I’m a lot older than those who have posted here today. I’m the author of a post that appears today, October 20, 2014, at http://jsherwinblog.wordpress.com/2014/10/20/a-response-to-young-women-who-claim-to-be-anti-feminists/. I, too, would never label myself in any way. When I entered the workforce in 1969, I wanted to be treated fairly and professionally, and I certainly didn’t want to deal with sexual harassment at work. As I moved from teaching to publishing and then into consulting, I observed that the reality for women in many cases was the opposite of the ideal of equality. That began changing with the efforts of the early feminists and the passage of protective legislation.

    The problem lies in the label, and the stereotypes connected with it, as pointed out in the responses above. That was one of Emma Watson’s major points in her address to the United Nations. It’s just a word. We need to look beyond the word and continue working for equal opportunities for all disenfranchised groups. Jennie

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  3. caelesti says:

    I like to watch people’s brains explode with cognitive dissonance when I tell them I was raised by Christian feminists 🙂 Is that a special privilege? Certainly my parents are white college educated and semi-middle class, but they still could’ve been feminists without any of those things. I’m 32, same age or older than a lot of these young women. Problem is, most of them grew up with right-wing media dominating the airwaves and defining feminists as hairy-legged, no-make-up wearing man-hating lesbians (granted, other than the man-hating part there’s nothing wrong with the rest of those components they’re just not requirements!) Kinda like how until college, I thought “secular humanist” was a mostly imaginary bogey made up by Rush Limbaugh & Co. Now, personally I care more about people’s actions than which labels they use, but a lot of the “I’m not a feminist, I’m an equalist/humanist et al” rhetoric doesn’t have much critical analysis surrounding it.

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  4. theduckandtheowl says:

    Great post. “You don’t stop calling yourself part of a movement just because there are people within it you disagree with. That should only make you fight harder to clear its name.” YES! I completely agree with this statement.
    -Kaitlyn 🙂

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  5. Alice says:

    These girls are plain ignorant, in my opinion. I agree with Beth that they are privileged. We live in a world where hundreds of millions women can’t even open their mouth to express their opinions, so yes, being able to declare yourself an anti-feminist is a privilege. Taking advantage of all the benefits feminism has brought to women while shouting against the movement is hypocritical to say at least.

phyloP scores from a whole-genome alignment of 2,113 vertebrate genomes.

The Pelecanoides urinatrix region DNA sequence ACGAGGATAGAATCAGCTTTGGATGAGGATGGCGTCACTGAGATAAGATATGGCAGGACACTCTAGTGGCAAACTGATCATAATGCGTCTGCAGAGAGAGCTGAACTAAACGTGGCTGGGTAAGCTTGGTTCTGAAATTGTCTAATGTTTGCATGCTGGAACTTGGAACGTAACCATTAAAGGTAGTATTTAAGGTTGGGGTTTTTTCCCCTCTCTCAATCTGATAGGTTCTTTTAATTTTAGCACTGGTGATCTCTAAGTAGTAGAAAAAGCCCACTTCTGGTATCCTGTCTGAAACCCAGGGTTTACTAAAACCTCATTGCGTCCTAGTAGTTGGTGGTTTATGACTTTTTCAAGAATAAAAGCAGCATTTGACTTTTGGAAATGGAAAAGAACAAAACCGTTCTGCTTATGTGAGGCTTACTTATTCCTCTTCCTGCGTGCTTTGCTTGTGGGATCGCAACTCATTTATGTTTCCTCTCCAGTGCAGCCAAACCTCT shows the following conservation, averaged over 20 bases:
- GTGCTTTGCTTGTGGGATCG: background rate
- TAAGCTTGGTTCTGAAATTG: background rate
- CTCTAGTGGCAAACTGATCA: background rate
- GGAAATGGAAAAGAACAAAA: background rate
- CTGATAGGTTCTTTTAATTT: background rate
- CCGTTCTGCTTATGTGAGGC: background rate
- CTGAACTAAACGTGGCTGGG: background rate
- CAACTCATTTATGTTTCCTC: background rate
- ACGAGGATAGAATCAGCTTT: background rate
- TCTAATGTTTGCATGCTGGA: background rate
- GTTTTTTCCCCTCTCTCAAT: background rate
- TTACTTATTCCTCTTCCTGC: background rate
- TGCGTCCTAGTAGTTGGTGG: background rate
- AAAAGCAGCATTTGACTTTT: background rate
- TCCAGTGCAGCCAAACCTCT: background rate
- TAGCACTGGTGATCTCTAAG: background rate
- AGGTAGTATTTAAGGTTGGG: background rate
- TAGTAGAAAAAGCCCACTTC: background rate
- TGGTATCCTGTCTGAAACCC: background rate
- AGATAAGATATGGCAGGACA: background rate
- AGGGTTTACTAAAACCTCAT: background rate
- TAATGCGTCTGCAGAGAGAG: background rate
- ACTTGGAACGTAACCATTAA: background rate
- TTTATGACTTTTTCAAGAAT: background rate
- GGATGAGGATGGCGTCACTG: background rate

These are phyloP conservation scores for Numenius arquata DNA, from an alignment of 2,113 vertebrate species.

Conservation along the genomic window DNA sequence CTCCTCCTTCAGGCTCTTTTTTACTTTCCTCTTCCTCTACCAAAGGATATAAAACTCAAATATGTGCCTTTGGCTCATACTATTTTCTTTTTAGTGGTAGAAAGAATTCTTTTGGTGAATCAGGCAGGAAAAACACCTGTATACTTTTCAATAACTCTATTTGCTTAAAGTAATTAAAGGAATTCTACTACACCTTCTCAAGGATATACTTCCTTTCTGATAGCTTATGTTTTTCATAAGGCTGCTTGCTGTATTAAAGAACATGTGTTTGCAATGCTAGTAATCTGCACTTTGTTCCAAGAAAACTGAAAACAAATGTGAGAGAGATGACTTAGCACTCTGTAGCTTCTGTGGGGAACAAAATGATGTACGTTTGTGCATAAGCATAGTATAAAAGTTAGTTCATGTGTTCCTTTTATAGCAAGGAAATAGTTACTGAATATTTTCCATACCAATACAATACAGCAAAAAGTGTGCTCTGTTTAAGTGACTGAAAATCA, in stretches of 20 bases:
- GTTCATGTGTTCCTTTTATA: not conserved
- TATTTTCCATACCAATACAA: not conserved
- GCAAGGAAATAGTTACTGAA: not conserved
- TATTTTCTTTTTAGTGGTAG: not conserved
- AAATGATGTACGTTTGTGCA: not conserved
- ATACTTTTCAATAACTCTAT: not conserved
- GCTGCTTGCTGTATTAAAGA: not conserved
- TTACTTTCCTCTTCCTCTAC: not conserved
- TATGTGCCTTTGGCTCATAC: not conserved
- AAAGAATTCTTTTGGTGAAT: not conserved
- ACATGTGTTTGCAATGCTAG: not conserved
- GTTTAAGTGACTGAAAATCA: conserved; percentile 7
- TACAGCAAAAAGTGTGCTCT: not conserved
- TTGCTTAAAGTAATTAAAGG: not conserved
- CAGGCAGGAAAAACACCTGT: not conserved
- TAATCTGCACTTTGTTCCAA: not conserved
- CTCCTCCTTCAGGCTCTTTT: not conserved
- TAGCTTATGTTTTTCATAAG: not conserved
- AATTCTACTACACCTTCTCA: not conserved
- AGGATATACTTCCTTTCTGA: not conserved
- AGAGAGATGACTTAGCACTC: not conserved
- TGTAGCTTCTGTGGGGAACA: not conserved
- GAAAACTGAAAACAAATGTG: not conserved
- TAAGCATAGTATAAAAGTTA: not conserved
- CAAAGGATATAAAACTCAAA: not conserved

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    • Beth Caplin says:

      Proof the early feminists accomplished what they set out to do, that today’s young womem can’t begin to fathom a society without rights. Gender studies should be a mandatory part of the education system, IMO.

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  6. Lucy Merriman says:

    I also want to say I’m 100% a feminist myself, and like you I’m also a Christian. I like your analogy and I agree that the issues you bring up need addressed, perhaps we just disagree regarding tactics. But please don’t think I am in any way against what you stand for 🙂

    Liked by 1 person

  7. Shum'el says:

    Beth,

    I agree that the writings that this group are holding up are easy to tear apart & are somewhat LOL- able . Also by your set of questions, I guess I’m -gulp- a feminist as well (although for reasons I can’t make out, I just don’t like the title) . By observation, rather than any empirical evidence, I’d say that the privileged (at least in terms of education) people I know (my friends) are regardless of them being male or female, or whatever their politics are the more feminist in articulation and sentiment, than those who aren’t privileged.

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  8. Lucy Merriman says:

    Okay, but how are the young women holding the signs more privileged than you? What do they have that you don’t, that’s blinding them to the issue?